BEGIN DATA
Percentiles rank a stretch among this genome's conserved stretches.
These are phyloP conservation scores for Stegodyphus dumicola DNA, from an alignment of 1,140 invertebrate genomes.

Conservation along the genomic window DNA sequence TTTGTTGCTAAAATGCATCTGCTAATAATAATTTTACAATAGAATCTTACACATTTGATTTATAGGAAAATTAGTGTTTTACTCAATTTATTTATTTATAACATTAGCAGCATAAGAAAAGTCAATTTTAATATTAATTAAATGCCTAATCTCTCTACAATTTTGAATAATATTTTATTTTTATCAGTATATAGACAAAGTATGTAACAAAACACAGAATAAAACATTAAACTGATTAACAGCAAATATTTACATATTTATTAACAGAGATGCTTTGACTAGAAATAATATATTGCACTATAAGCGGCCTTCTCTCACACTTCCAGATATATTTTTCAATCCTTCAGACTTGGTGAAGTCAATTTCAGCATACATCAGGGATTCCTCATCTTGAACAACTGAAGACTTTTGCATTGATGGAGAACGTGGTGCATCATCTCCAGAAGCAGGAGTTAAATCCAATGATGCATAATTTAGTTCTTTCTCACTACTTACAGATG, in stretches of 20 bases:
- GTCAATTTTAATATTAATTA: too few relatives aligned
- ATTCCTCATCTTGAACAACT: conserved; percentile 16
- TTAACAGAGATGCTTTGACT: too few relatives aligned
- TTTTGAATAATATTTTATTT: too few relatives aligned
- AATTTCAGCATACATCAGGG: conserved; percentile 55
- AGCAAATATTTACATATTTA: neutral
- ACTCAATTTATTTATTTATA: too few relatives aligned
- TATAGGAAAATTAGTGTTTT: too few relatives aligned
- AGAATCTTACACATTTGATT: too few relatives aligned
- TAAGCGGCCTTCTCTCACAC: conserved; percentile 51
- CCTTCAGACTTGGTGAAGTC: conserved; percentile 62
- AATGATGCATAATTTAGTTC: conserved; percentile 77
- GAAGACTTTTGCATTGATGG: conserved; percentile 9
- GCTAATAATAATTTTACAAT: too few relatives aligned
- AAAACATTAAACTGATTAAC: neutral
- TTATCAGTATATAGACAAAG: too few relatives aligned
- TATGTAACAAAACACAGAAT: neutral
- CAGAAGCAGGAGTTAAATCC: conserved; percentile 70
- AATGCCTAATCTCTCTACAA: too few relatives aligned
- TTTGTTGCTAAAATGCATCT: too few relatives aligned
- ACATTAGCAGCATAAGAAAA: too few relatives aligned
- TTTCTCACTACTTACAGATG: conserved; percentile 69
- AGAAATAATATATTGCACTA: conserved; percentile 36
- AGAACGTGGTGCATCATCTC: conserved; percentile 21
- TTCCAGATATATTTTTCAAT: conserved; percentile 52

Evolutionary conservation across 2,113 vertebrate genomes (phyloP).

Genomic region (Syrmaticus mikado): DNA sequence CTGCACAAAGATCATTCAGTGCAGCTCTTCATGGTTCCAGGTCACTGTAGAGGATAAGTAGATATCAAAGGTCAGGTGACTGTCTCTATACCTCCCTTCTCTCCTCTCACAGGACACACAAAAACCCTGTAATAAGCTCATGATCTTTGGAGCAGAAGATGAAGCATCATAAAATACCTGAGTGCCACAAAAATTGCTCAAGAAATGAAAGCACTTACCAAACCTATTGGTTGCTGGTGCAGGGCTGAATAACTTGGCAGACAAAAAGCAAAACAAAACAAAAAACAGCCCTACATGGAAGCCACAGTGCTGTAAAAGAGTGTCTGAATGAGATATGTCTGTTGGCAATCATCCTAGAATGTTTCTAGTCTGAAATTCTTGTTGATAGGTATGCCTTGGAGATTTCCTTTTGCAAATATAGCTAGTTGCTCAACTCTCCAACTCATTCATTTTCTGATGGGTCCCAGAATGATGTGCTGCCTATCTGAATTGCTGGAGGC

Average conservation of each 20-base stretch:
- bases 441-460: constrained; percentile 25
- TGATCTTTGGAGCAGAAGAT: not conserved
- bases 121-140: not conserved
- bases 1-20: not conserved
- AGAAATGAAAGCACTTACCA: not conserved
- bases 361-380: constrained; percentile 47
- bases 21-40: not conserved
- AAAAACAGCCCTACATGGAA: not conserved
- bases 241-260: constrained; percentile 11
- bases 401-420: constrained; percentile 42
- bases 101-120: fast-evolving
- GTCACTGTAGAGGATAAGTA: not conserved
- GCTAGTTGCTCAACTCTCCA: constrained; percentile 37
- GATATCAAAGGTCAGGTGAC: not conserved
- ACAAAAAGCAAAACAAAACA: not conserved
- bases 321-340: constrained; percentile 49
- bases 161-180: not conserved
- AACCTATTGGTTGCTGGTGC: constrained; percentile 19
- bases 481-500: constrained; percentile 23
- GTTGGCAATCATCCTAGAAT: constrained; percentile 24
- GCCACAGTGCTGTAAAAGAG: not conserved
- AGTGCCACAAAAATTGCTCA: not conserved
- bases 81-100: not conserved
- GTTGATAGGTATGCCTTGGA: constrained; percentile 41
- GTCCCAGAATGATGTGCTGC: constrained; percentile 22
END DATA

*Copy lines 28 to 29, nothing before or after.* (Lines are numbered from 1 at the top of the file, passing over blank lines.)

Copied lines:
- TTCCAGATATATTTTTCAAT: conserved; percentile 52

Evolutionary conservation across 2,113 vertebrate genomes (phyloP).